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  • Book
    Anthony W.D. Larkum, Gary A. Kendrick, Peter J. Ralph, editors.
    Summary: This book takes the place of "Biology of Seagrasses: A Treatise on the Biology of Seagrasses with Special Reference to the Australian Region", co-edited by A.W.D. Larkum, A.J. MaCComb and S.A. Shepherd and published by Elsevier in 1989. The first book has been influential, but it is now 25 years since it was published and seagrass studies have progressed and developed considerably since then. The design of the current book follows in the steps of the first book. There are chapters on taxonomy, floral biology, biogeography and regional studies. The regional studies emphasize the importance of Australia having over half of the world's 62 species, including some ten species published for Australia since the previous book. There are a number of chapters on ecology and biogeography; fish biology and fisheries and dugong biology are prominent chapters. Physiological aspects again play an important part, including new knowledge on the role of hydrogen sulphide in sediments and on photosynthetic processes. Climate change, pollution and environmental degradation this time gain an even more important part of the book. Decline of seagrasses around Australia are also discussed in detail in several chapters. Since the first book was published two new areas have received special attention: blue carbon and genomic studies. Seagrasses are now known to be a very important player in the formation of blue carbon, i.e. carbon that has a long turnover time in soils and sediments. Alongside salt marshes and mangroves, seagrasses are now recognized as playing a very important role in the formation of blue carbon. And because Australia has such an abundance and variety of seagrasses, their role in blue carbon production and turnover is of great importance. The first whole genomes of seagrasses are now available and Australia has played an important role here. It appears that seagrasses have several different suites of genes as compared with other (land) plants and even in comparison with freshwater hydrophytes. This difference is leading to important molecular biological studies where the new knowledge will be important to the understanding and conservation of seagrass ecosystems in Australia. Thus by reason of its natural abundance of diverse seagrasses and a sophisticated seagrass research community in Australia it is possible to produce a book which will be attractive to marine biologists, coastal scientists and conservationists from many countries around the world.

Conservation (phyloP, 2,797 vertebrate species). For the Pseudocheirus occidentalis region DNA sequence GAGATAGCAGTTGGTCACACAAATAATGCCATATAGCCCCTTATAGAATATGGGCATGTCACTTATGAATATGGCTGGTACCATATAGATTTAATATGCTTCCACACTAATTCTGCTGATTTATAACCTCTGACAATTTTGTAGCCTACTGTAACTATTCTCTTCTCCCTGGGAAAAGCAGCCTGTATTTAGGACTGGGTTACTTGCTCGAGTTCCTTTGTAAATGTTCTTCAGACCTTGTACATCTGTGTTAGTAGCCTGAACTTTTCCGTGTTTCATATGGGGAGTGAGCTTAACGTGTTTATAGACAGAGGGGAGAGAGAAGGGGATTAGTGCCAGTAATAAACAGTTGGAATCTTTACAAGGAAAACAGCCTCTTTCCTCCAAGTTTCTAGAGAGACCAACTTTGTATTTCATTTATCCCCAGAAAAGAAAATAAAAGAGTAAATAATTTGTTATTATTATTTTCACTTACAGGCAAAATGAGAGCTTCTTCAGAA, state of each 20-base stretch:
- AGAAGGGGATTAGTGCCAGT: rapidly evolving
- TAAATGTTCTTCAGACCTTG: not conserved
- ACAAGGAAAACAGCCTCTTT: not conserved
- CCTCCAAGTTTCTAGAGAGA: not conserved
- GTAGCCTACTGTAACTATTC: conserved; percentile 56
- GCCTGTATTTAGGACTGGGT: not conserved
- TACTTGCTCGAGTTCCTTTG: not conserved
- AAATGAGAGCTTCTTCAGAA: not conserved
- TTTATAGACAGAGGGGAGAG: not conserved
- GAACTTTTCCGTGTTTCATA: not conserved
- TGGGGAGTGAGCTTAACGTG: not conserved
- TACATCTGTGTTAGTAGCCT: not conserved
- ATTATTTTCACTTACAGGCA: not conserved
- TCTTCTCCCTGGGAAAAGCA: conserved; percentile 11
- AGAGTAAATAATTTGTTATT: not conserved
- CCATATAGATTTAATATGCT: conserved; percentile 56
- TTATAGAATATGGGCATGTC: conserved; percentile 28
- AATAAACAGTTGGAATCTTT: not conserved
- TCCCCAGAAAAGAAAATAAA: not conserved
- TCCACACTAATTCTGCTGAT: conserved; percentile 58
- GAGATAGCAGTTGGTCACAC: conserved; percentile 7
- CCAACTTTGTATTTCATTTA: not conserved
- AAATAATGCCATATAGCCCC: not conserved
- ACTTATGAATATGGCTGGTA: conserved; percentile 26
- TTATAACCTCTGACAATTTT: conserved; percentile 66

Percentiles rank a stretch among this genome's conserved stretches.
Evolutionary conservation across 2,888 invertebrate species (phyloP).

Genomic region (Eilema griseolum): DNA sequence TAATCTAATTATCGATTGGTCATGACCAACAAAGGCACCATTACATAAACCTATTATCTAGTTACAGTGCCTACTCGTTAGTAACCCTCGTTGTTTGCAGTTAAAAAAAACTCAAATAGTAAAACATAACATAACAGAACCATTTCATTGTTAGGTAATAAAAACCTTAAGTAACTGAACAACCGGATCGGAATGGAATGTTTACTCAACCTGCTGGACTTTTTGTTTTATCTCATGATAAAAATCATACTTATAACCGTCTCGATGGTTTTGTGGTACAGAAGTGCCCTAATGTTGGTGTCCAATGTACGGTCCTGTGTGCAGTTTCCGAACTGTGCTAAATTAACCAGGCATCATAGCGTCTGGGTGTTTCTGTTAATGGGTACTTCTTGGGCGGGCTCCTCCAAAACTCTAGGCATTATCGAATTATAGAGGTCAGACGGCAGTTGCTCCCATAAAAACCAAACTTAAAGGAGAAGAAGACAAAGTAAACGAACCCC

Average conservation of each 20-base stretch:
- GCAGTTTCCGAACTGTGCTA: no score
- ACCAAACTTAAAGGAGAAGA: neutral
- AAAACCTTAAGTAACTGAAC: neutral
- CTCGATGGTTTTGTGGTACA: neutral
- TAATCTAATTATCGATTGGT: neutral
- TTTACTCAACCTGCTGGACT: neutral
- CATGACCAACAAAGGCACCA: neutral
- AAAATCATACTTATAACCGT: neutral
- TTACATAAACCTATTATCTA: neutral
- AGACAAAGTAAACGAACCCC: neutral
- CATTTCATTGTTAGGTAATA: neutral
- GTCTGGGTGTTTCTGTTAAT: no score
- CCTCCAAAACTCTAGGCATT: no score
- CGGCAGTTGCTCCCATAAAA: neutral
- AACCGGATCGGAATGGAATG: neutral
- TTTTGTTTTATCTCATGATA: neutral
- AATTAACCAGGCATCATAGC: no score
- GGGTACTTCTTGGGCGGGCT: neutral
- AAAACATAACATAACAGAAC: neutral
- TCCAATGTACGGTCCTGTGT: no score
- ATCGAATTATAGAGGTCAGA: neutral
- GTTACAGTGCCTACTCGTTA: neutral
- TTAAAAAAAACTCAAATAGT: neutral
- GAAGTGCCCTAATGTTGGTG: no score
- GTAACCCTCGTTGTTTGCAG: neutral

Intro; Preface; Contents; Biogeography; 1 Evolution and Biogeography of Seagrasses; Abstract; 1.1 Introduction; 1.2 Fossils and Seagrasses; 1.2.1 Fossil Record of the Alismatales; 1.2.2 Alismataceae; 1.2.3 Aponogetonaceae; 1.2.4 Hydrocharitaceae; 1.2.5 Potamogetonaceae-Cymodoceaceae (Incl. Ruppiaceae); 1.2.6 'Seagrass' Fossils; 1.2.7 Foraminiferan Evidence; 1.2.8 Other Associative Evidence; Gastropods; Crustose Coralline Algae; Sirenia; 1.3 Biogeography of Seagrasses; 1.3.1 The Present Distribution of Seagrasses; 1.3.2 Seagrass Distribution and Biogeographical Regions 1.4 New Zealand, Our Close Neighbour1.5 Conclusions; References; 2 Biogeography of Australian Seagrasses: NSW, Victoria, Tasmania and Temperate Queensland; Abstract; 2.1 Introduction; 2.2 Habitat Descriptions; 2.3 Species Distributions; 2.3.1 Temperate Queensland (QLD); Zostera muelleri; Halophila spp.; 2.3.2 Halodule uninervis; Syringodium isoetifolium; Cymodocea spp.; 2.3.3 New South Wales (NSW); Posidonia australis; Zostera muelleri; Halophila spp.; 2.3.4 Victoria (VIC); Zostera spp.; Zostera muelleri Heterozostera nigricaulis2.3.4.4 Heterozostera tasmanica; Amphibolis antarctica; Halophila australis; Posidonia australis; 2.3.5 Tasmania (TAS); Amphibolis antarctica; Halophila australis; Heterozostera tasmanica/Heterozostera nigricaulis; Posidonia australis; Zostera muelleri; 2.4 Changes in Seagrass Distribution; 2.4.1 Decadal Fluctuations in Port Phillip Bay seagrass linked to rainfall (VIC); 2.4.2 Warming-Induced Seagrass Loss from Western Port Bay (VIC) 2.4.3 Impacts of Floods and Dredging on Queensland Seagrasses (QLD)2.4.4 Decline of Seagrasses in Urban Tasmania (TAS); 2.4.5 Decline of Seagrasses in Urban New South Wales (NSW); 2.5 Conclusions; References; 3 Seagrasses of Southern and South-Western Australia; Abstract; 3.1 Introduction; 3.2 The Forces Shaping Seagrasses and the Coastline over Geological Time; 3.3 Present Day Seagrass Habitats and Drivers; 3.4 Impacts on Seagrasses in this Region; 3.5 Emerging Threats and Management Issues; 3.6 Summary; References; Taxonomy and Anatomy; 4 Anatomy and Structure of Australian Seagrasses Abstract4.1 Introduction; 4.2 Plant External Morphology (See also Table4.1); 4.3 The Foliage Leaf; 4.4 Leaf Blade (See also Table4.2); 4.5 Cuticle; 4.6 Epidermis; 4.7 Leaf Fibre Bundles; 4.8 Mesophyll and Air Lacunae; 4.9 Leaf Vascular System; 4.10 Leaf Sheath; 4.11 Stems (Erect Shoots) and Rhizomes; 4.12 Root; 4.13 Phyllosphere, Rhizosphere and Endophytes; 4.14 Reproduction: Flowers, Fruits, Seeds and Seedlings (See also Table4.3); 4.15 Concluding and Recommendations for Future Studies; Acknowledgements; References; Molecular and Taxonomic Studies
    Digital Access Springer 2018